Inside the residence is an elaborate Oriental Salon and Taghiyev's
wife's sumptuous boudoir, complete with mirrored ceiling.
the Red Army entered Baku in 1920, Taghiyev refused to leave
the country though most other wealthy entrepreneurs fled immediately
and established themselves in Europe. Others committed suicide
or were killed.
Taghiyev was in his late 90s at the time and decided to stay,
convinced that he had done so much for his country as a philanthropist
that no one would dare harm him or his family. To this day, Taghiyev
is esteemed as the most generous of the oil barons though he
was not the wealthiest.
Left: Taghiyev, though
not the wealthiest of oil barons at the turn of last century,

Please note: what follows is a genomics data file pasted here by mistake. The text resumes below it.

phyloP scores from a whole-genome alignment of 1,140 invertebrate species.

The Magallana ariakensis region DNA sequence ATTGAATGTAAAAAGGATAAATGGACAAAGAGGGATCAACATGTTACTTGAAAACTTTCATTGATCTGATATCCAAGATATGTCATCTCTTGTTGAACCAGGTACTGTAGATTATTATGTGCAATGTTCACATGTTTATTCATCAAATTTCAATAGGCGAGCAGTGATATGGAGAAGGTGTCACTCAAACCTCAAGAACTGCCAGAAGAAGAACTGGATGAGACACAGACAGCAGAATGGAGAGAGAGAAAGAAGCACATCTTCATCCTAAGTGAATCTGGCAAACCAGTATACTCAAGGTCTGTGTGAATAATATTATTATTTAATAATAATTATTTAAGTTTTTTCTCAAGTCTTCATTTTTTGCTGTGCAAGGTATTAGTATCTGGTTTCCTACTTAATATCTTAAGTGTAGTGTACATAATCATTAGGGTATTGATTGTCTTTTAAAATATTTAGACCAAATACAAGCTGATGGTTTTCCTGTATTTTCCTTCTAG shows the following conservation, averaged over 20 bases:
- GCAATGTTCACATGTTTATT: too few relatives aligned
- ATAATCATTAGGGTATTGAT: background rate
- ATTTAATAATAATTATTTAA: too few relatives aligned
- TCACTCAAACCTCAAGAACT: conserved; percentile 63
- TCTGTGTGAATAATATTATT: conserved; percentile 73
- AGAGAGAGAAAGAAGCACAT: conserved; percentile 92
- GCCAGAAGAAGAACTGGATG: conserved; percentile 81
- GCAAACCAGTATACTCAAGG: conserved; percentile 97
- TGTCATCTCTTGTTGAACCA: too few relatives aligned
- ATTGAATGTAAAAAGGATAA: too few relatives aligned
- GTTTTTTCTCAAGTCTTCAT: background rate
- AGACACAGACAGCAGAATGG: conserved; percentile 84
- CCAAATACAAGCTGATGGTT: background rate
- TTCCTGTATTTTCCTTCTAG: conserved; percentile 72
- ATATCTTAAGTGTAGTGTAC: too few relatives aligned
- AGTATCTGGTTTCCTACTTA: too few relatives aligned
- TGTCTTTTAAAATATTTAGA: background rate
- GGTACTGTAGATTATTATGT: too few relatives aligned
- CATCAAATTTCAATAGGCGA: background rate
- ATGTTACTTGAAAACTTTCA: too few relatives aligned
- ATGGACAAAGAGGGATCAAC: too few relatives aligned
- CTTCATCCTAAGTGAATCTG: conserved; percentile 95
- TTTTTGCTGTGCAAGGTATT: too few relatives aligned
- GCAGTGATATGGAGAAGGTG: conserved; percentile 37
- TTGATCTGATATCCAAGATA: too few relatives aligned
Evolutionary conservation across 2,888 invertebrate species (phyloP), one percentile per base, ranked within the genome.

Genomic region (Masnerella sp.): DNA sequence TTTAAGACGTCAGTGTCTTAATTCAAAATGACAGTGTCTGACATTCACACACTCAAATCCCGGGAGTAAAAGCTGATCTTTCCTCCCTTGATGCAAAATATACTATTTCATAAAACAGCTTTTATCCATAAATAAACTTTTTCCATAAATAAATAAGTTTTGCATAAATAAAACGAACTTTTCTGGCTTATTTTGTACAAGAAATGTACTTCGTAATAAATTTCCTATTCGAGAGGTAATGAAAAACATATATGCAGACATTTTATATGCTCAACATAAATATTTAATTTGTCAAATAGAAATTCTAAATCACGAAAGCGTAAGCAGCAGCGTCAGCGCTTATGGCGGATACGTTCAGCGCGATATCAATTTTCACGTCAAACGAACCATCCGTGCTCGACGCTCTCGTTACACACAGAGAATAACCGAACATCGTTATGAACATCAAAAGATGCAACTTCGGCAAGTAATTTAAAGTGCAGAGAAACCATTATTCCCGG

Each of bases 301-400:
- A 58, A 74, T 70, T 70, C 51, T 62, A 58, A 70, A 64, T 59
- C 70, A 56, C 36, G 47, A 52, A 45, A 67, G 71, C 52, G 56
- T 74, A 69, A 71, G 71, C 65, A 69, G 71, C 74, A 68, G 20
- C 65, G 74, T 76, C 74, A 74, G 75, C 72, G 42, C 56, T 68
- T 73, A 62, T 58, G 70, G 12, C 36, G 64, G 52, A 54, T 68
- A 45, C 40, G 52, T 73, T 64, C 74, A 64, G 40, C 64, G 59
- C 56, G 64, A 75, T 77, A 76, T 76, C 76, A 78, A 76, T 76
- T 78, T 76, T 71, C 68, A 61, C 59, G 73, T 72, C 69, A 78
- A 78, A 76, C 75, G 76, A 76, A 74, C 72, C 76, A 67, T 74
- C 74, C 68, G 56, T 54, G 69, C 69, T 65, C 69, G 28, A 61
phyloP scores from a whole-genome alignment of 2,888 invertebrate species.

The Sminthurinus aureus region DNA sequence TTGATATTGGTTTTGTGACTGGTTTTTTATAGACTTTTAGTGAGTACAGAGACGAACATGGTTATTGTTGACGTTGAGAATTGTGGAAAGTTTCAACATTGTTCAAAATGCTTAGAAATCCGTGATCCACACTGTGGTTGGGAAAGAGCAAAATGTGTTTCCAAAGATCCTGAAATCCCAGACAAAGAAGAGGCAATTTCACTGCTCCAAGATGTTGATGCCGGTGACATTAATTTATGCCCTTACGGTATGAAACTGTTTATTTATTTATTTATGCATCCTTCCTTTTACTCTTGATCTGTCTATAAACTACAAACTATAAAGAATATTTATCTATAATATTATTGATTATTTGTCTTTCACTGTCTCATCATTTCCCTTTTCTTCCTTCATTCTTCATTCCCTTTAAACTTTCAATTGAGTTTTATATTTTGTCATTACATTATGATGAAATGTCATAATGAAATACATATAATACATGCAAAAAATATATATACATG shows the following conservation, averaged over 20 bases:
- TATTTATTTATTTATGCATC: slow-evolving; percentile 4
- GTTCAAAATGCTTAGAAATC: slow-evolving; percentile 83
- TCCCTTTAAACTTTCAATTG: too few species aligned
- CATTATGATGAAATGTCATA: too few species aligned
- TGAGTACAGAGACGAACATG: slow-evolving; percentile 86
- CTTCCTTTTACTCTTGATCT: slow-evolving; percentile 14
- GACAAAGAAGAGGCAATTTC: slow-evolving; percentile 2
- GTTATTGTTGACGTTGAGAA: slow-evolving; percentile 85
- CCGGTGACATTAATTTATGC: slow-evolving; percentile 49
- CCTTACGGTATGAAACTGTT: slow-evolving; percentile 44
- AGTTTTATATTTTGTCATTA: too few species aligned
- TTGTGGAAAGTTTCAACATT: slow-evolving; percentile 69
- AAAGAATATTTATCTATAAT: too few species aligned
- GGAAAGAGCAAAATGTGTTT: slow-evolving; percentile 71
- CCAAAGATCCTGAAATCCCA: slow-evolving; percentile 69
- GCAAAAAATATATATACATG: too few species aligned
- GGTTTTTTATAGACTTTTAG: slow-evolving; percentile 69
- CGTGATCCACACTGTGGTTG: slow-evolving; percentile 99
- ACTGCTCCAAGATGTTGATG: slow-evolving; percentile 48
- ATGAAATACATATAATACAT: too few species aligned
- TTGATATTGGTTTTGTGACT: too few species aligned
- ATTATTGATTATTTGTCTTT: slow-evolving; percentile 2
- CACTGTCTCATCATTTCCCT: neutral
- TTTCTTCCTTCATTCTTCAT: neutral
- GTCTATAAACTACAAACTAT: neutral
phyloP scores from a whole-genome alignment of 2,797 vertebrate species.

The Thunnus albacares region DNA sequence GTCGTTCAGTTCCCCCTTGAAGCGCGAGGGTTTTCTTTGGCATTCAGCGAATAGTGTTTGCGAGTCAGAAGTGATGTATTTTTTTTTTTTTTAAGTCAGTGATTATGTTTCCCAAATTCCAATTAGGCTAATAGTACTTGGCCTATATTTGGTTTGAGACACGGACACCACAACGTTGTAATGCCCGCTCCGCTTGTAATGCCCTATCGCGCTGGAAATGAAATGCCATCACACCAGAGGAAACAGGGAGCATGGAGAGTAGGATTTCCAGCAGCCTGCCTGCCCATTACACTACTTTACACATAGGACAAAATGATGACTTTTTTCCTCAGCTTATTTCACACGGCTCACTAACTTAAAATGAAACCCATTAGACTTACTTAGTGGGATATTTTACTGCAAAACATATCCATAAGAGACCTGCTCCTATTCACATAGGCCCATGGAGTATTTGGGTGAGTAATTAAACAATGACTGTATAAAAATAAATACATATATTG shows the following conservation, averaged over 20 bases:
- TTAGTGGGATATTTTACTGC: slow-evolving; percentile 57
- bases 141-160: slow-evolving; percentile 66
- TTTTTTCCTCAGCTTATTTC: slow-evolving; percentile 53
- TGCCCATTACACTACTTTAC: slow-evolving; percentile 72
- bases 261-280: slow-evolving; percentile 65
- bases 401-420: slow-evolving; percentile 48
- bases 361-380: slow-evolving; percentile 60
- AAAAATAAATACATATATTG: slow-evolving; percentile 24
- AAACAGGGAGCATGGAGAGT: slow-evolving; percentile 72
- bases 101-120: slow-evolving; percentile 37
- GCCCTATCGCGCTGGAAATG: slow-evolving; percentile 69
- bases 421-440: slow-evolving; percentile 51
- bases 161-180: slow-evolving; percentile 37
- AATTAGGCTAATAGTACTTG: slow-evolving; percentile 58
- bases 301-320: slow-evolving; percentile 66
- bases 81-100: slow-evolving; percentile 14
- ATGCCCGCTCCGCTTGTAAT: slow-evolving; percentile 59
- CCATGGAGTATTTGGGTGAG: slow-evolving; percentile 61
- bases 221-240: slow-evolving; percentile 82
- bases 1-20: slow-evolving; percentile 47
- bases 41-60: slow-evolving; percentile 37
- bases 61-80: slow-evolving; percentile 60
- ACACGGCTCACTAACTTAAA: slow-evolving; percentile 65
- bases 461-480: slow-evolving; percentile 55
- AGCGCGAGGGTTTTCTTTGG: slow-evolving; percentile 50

is esteemed today more than any of the others because of his
generous spirit of philanthropy throughout the city. Art by Orkhan
In addition to his efforts in facilitating women's education,
he gave the city its first Dramatic Theater (now the renovated
Music Comedy Theater), a textile factory and the first covered
shopping arcade (Alizade Street).
Concerned about the lack of a reliable and pure water supply
In Baku, he organized for a ceramic pipeline to convey water
from Shollar springs in the foothills of the Caucasus near Dagestan
to Baku. This pipeline still operates as the most dependable
water supply for the city center today.
When the Bolsheviks took over the city in 1920, Taghiyev's residence
- like that of other wealthy oil baron's - was immediately confiscated
by the Bolsheviks. Taghiyev was able to move to his summer home
in Mardakan, a suburb of Baku, down by the sea on the Absheron
Converted to a
Unlike the majority of mansions in the heart of the city, Taghiyev's
home was not divided into sub-units among numerous families who
were allocated one or two rooms and obliged to share kitchen
and bathroom facilities. Often today you'll see evidence of grand